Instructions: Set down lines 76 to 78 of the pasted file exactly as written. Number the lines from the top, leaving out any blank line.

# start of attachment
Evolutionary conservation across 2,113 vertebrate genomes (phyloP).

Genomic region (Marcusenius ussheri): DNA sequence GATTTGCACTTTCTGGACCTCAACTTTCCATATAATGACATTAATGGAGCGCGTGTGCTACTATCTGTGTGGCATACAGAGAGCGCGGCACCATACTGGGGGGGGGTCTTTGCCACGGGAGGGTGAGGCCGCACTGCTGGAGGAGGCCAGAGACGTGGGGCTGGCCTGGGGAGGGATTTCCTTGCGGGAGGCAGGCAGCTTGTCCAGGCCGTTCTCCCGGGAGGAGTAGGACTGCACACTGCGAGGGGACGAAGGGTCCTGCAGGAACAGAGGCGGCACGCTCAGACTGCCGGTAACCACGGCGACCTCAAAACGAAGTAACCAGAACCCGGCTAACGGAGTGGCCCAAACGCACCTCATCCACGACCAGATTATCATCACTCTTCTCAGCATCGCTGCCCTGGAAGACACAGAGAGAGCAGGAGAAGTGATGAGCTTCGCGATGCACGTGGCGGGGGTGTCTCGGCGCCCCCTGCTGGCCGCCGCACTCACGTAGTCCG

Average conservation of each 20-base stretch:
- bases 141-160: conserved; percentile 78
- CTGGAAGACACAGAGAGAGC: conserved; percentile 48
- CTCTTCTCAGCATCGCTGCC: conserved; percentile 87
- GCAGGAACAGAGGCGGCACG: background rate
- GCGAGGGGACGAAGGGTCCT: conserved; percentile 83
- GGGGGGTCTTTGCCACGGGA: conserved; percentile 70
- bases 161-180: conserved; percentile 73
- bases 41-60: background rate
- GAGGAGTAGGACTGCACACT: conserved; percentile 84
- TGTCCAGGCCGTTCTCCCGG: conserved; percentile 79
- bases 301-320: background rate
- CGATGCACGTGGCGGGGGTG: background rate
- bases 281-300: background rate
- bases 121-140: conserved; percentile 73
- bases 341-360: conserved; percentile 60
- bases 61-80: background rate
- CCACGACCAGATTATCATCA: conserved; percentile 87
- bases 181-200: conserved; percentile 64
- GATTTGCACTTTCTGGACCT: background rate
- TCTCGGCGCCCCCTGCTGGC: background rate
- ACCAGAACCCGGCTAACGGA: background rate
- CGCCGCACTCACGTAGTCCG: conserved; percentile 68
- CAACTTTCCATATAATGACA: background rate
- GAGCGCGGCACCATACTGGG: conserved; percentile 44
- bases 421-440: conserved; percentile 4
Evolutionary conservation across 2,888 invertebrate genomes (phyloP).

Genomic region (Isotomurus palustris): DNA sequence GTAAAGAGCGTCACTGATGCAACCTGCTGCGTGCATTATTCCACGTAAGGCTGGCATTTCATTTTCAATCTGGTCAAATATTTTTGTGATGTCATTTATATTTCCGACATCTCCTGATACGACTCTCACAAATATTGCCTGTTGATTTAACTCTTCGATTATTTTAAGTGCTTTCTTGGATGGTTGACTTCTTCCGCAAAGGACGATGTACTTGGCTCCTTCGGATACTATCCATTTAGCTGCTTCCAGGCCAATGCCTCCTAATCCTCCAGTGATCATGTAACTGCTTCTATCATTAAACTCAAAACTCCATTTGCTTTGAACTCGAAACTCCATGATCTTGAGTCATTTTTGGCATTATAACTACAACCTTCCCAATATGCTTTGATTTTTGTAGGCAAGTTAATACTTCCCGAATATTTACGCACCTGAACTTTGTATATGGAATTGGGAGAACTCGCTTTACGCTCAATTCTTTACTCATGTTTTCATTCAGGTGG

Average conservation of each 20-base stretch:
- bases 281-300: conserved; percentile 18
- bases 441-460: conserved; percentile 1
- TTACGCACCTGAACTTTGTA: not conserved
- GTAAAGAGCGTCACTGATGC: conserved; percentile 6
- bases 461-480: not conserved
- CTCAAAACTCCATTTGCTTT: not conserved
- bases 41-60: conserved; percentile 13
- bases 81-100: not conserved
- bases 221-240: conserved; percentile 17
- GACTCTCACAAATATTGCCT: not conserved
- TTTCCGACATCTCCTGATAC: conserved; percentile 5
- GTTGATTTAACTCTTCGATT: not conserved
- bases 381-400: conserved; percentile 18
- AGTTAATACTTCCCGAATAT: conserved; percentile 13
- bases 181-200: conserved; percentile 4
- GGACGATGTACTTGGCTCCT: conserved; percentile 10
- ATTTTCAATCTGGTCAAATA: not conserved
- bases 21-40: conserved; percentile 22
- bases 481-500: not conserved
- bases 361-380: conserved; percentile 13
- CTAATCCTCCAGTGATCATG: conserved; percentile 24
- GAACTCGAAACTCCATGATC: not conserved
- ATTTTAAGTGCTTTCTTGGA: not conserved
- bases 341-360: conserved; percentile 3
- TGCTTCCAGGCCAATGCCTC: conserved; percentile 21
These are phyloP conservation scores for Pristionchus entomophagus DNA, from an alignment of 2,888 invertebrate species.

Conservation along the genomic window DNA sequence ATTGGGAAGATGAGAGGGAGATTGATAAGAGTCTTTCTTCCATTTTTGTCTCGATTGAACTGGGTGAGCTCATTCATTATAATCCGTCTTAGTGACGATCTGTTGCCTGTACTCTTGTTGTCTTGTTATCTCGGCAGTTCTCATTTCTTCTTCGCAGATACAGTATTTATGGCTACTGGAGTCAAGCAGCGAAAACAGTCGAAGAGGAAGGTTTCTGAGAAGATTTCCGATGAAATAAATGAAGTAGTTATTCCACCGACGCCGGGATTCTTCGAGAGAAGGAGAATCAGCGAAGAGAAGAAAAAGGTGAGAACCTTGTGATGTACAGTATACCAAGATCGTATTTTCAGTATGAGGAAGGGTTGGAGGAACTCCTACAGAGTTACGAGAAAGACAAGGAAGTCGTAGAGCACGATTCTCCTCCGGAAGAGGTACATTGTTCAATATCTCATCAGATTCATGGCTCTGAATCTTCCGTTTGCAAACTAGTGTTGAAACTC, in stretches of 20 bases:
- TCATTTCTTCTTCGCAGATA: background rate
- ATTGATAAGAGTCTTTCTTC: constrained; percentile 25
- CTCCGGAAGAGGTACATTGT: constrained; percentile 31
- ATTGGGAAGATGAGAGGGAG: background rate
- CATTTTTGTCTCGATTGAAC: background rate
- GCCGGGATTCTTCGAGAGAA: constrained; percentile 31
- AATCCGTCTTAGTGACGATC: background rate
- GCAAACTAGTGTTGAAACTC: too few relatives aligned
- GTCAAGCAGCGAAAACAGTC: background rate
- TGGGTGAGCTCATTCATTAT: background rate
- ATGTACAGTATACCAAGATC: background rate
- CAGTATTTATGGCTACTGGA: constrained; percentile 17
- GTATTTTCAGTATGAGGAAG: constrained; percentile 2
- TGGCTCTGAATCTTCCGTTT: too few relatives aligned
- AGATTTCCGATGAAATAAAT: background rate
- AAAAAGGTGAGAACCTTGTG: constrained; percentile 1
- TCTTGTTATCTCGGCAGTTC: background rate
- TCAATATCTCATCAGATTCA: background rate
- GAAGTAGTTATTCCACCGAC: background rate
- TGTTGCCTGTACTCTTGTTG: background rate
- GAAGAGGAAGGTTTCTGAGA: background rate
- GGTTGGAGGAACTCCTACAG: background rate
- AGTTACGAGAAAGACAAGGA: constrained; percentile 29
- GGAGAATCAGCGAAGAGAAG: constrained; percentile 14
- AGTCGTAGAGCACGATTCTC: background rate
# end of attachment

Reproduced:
- TCAATATCTCATCAGATTCA: background rate
- GAAGTAGTTATTCCACCGAC: background rate
- TGTTGCCTGTACTCTTGTTG: background rate